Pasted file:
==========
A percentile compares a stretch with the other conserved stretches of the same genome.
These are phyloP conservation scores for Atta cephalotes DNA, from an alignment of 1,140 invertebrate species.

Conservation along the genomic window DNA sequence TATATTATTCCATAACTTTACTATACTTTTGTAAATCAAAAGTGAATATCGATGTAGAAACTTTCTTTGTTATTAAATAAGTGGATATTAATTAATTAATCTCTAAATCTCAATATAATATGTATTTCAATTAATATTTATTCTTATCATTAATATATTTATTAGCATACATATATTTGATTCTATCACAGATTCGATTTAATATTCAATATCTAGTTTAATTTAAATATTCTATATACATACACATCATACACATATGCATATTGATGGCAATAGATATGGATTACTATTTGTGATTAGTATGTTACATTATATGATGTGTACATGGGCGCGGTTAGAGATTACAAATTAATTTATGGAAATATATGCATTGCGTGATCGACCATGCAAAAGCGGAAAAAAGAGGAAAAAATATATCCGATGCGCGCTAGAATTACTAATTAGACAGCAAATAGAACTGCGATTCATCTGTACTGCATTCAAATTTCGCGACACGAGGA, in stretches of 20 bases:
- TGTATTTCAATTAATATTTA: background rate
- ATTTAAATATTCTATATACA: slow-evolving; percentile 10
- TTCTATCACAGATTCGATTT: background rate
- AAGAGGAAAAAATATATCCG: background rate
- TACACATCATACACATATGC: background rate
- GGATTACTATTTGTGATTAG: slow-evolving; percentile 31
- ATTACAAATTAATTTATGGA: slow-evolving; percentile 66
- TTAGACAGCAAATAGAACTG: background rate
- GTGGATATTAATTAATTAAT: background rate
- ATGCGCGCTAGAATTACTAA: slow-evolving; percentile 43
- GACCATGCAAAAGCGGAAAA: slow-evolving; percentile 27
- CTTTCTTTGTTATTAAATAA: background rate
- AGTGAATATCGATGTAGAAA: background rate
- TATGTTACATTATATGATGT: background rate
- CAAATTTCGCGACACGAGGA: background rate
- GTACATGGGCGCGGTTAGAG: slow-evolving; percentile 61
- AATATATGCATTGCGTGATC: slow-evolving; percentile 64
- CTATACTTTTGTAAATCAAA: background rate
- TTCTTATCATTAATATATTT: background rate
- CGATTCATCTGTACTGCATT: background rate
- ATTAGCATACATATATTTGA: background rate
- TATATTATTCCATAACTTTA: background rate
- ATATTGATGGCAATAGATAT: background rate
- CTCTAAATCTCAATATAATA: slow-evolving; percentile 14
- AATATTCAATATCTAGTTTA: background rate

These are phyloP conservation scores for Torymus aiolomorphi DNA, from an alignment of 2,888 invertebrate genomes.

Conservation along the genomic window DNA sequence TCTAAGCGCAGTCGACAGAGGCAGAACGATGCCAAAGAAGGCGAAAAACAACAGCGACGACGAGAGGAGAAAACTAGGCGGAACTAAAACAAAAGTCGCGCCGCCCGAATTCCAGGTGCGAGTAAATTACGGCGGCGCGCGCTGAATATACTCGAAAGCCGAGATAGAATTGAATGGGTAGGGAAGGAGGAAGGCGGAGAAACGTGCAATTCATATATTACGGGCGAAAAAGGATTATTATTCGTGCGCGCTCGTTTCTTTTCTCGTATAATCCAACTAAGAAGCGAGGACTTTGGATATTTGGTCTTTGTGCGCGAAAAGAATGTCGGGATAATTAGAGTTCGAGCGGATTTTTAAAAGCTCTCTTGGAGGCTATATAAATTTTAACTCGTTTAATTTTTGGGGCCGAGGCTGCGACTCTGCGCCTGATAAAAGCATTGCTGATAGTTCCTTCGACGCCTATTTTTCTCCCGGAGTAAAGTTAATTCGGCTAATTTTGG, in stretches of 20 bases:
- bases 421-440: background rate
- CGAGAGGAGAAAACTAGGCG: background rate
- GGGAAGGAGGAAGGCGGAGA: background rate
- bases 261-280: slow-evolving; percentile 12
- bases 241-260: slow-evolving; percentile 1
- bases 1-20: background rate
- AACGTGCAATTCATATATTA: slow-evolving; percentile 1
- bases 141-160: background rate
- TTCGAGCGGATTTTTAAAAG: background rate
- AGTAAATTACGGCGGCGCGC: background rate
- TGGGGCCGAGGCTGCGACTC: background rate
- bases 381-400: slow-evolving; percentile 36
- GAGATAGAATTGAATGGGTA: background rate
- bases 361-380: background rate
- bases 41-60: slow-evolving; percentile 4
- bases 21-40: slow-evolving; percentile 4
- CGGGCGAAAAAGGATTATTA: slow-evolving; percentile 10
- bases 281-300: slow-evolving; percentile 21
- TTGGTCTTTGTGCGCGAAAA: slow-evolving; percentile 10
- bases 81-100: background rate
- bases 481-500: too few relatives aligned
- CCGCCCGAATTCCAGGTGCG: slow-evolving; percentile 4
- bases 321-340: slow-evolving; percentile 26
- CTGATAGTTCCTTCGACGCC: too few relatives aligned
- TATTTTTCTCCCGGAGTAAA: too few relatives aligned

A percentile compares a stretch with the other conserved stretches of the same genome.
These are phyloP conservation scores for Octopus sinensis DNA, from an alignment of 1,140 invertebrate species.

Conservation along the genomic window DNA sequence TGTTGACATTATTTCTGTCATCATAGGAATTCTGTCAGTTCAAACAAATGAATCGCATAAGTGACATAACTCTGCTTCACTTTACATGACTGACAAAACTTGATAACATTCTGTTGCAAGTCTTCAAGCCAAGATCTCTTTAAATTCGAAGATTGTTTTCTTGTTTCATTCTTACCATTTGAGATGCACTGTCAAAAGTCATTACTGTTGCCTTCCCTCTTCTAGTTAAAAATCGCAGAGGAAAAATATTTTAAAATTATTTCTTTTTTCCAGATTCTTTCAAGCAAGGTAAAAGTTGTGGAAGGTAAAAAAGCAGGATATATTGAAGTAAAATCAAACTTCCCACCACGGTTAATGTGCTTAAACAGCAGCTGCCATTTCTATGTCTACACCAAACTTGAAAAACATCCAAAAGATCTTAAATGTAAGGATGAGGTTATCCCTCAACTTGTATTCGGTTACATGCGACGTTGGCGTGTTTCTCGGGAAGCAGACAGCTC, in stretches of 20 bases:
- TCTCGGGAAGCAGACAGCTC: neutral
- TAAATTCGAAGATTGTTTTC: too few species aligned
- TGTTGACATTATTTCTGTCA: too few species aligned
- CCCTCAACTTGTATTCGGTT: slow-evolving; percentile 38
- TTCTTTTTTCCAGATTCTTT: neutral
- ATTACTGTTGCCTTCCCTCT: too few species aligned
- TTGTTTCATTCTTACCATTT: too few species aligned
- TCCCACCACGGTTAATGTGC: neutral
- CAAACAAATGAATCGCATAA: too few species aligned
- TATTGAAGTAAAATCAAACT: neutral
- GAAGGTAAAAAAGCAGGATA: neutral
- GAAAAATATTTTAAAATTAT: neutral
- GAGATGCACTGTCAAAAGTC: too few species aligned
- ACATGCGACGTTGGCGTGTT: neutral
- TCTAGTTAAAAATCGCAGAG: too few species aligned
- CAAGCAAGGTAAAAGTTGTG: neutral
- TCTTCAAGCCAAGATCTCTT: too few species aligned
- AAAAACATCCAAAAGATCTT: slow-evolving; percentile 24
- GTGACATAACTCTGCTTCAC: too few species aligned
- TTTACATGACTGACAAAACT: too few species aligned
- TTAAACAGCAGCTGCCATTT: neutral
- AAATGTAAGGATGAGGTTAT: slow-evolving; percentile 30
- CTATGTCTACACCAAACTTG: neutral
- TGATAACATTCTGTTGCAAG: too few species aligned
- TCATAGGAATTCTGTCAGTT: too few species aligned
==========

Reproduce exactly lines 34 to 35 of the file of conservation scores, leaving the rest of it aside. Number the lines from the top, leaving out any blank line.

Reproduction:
- bases 261-280: slow-evolving; percentile 12
- bases 241-260: slow-evolving; percentile 1